Ah, but is citizenship property? Can it be so defined? This is no small matter. It is crucial to Shachar’s argument. Her point is not that we have a moral obligation to the world’s poor, but a legal one; it is not that we should send more aid out of the goodness of our hearts, but quite literally in payment of the tax owing on our inheritance—on our property. So quite apart from the practical concerns raised by such a far-reaching proposal, it is worth knowing whether it can be sustained even in its underlying rationale.
In most definitions of the word, property is concerned with ownership of scarce resources. We do not grant title to the air; rather, it is where one person’s consumption of a thing leaves less for everyone else that property rights come into play. Where these are not assigned, where it is unclear who owns what, there is little incentive for anyone to use resources efficiently, a phenomenon known as the tragedy of the commons. Since society has an interest in the efficient use of scarce resources, we assign and enforce title to them, granting their owners exclusive right to a particular property, together with the returns from its use. Exclusive, as in the owner has the right to exclude others.
The analogy between citizenship and property is a popular one in immigration debates. I have a right to exclude people from my house, it is often claimed; why should I not be able to exclude people from my country? But the analogy fails, for one simple reason: because citizenship, as such, is not a scarce resource. There is only so much land, which is why we assign property rights to it. But citizenship is more like the air: one person’s “consumption” of it does not diminish another’s. I have the same rights today as one of 30 million-odd citizens of Canada—to enter and leave, vote in its elections and so on—as I would have had when we were three million.
To be sure, citizenship may carry with it the expectation of certain benefits: “free” health care, for example, which might be thought to be in scarce supply. But these are not, in themselves, part of the definition of citizenship, which is concerned with membership in a community—who is included, who is not—not how the members of that community choose to organize themselves. If citizenship is scarce, it is only because states have decreed it should be so, not because of any inherent limitation. So the foundation of Shachar’s argument for a citizenship tax, that citizenship is property, collapses. It may be inherited like property, but there the resemblance ends.
That’s if you use the definition of property found in most dictionaries, law books or economics texts. But Shachar rejects this “narrow” (i.e., commonplace) understanding. Following C.B. Macpherson, she describes it as rooted in “a particular conception of social life, according to which all interper- sonal interactions are characterized as ‘trades,’ and thus everything may in principle be subject to market transaction.” It is a world in which “social atomism and unrestricted commodification rule, and where self-interest is the core motivation for human action.”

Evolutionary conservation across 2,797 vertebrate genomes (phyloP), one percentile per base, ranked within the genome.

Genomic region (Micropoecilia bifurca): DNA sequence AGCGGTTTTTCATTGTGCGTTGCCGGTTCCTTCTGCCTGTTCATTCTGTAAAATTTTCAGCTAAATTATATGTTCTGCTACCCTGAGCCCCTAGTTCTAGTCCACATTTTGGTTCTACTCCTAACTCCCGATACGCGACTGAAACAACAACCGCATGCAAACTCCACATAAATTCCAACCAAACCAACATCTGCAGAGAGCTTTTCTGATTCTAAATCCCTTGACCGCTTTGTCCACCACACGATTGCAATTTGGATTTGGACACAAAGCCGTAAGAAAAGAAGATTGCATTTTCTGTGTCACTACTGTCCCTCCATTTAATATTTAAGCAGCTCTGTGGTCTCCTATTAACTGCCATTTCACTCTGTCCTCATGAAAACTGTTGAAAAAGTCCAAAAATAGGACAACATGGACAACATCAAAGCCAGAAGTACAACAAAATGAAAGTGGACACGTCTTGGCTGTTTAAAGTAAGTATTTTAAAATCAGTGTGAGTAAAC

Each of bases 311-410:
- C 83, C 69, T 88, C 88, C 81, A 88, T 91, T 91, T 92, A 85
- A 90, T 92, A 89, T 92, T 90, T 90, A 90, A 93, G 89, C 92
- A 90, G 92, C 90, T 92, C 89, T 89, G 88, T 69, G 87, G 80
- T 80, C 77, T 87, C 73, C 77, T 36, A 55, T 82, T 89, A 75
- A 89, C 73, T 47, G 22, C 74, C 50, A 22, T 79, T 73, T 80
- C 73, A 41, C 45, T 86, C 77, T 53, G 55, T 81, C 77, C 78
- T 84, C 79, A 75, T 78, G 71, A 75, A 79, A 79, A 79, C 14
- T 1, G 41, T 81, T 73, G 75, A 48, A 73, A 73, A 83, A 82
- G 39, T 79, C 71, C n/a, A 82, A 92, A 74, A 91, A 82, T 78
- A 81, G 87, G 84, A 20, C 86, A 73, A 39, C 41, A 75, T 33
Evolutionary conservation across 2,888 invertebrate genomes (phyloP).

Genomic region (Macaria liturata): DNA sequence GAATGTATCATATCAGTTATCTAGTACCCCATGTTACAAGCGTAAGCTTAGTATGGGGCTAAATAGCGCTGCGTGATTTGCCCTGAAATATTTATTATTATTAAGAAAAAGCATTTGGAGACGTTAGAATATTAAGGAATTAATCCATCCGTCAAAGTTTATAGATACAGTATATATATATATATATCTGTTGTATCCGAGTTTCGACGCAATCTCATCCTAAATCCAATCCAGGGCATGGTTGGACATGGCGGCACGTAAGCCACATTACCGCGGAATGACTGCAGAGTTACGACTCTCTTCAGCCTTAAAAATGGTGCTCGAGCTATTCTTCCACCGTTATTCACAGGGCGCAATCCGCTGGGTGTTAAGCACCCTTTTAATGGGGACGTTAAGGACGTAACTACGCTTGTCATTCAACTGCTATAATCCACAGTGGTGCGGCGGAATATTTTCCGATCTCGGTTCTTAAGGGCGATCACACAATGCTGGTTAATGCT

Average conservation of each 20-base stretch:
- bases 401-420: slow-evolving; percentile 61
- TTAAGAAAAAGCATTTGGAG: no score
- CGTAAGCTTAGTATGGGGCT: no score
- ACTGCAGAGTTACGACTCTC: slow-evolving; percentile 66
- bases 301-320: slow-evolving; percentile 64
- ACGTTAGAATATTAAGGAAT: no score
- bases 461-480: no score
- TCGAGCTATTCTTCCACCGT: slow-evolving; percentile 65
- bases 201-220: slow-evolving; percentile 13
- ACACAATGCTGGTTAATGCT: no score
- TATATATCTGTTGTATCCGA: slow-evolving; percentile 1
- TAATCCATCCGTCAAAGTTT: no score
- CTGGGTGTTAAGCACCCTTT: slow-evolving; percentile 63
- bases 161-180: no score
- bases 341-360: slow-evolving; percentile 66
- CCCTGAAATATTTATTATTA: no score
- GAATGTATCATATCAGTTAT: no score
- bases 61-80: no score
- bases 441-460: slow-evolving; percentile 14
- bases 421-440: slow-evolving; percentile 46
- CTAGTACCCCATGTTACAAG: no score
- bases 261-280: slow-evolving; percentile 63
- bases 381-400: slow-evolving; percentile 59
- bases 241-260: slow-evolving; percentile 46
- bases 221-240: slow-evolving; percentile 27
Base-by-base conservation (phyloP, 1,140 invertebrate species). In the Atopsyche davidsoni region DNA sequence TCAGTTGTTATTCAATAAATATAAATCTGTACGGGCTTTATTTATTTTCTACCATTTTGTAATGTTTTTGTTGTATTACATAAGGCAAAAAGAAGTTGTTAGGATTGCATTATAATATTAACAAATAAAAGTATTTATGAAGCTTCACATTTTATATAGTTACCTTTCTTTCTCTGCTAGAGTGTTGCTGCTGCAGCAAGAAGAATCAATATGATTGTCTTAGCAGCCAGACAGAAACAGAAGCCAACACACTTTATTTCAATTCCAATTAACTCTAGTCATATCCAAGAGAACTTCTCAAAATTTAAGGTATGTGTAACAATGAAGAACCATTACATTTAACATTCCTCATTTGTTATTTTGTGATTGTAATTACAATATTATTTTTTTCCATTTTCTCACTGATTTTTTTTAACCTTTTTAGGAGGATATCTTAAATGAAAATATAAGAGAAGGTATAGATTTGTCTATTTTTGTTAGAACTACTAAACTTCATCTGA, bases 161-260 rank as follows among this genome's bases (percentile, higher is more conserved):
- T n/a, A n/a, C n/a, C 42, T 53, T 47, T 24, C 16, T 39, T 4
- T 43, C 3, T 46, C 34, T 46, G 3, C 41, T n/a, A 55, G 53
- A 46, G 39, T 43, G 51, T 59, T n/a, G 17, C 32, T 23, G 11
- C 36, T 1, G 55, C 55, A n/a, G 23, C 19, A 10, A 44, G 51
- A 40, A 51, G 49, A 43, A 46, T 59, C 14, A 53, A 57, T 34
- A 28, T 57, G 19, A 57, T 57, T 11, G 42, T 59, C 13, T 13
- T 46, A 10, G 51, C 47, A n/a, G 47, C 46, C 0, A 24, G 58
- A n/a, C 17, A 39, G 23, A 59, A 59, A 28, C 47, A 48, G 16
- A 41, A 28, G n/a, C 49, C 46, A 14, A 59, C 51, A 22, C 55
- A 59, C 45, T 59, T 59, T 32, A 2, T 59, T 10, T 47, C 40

Notice the absolutes: all, everything, unrestricted. But this is grotesque. Nothing in the traditional notion of property demands that we accept such an absurd caricature. Nor are we obliged to view the right to property as unconditional: it can be attenuated by other social objectives, as centuries of common law has recognized. We are only obliged to think about it coherently.
By contrast, the “broader” concept of property Shachar prefers views it as “part of a web of social and political relations.” Where the traditional concept of property “privileges” the right of the “possessive individual” to “exclude others from the use and benefit” of ownership, the broader definition includes the right of others “not to be excluded” from it. In other words, while property, as traditionally understood, conveys a right to something that others may not take away from you, in this broader understanding it also includes the right of others to take it from you.
We have been here before: Shachar’s view of property is rooted in the same soil as notions of “positive freedoms” and “rights” to social benefits, and is vulnerable to the same critique. A right, in political terms, is a guarantee against interference from the state. It cannot also mean a claim for benefits from the state, since these require depriving others of their rights, notably to the enjoyment of property. To speak of positive freedom is to bend the word freedom into its opposite, or at any rate to borrow on its credit, using its good name to enlist the listener’s sympathy for quite different ideas. As Isaiah Berlin reminded us, these other ideas may be as important as freedom; they may even be more important than freedom; but they are not the same thing as freedom.
If property is defined in this unorthodox way, not as scarce resources that belong to individuals but as “broad trusteeship” over resources that belong to everyone, as “co-owners and partners in a shared political community,” then citizenship is indeed a form of property, and inherited citizenship is inherited property. But if property is defined more conventionally, then it is hard to see citizenship in such terms.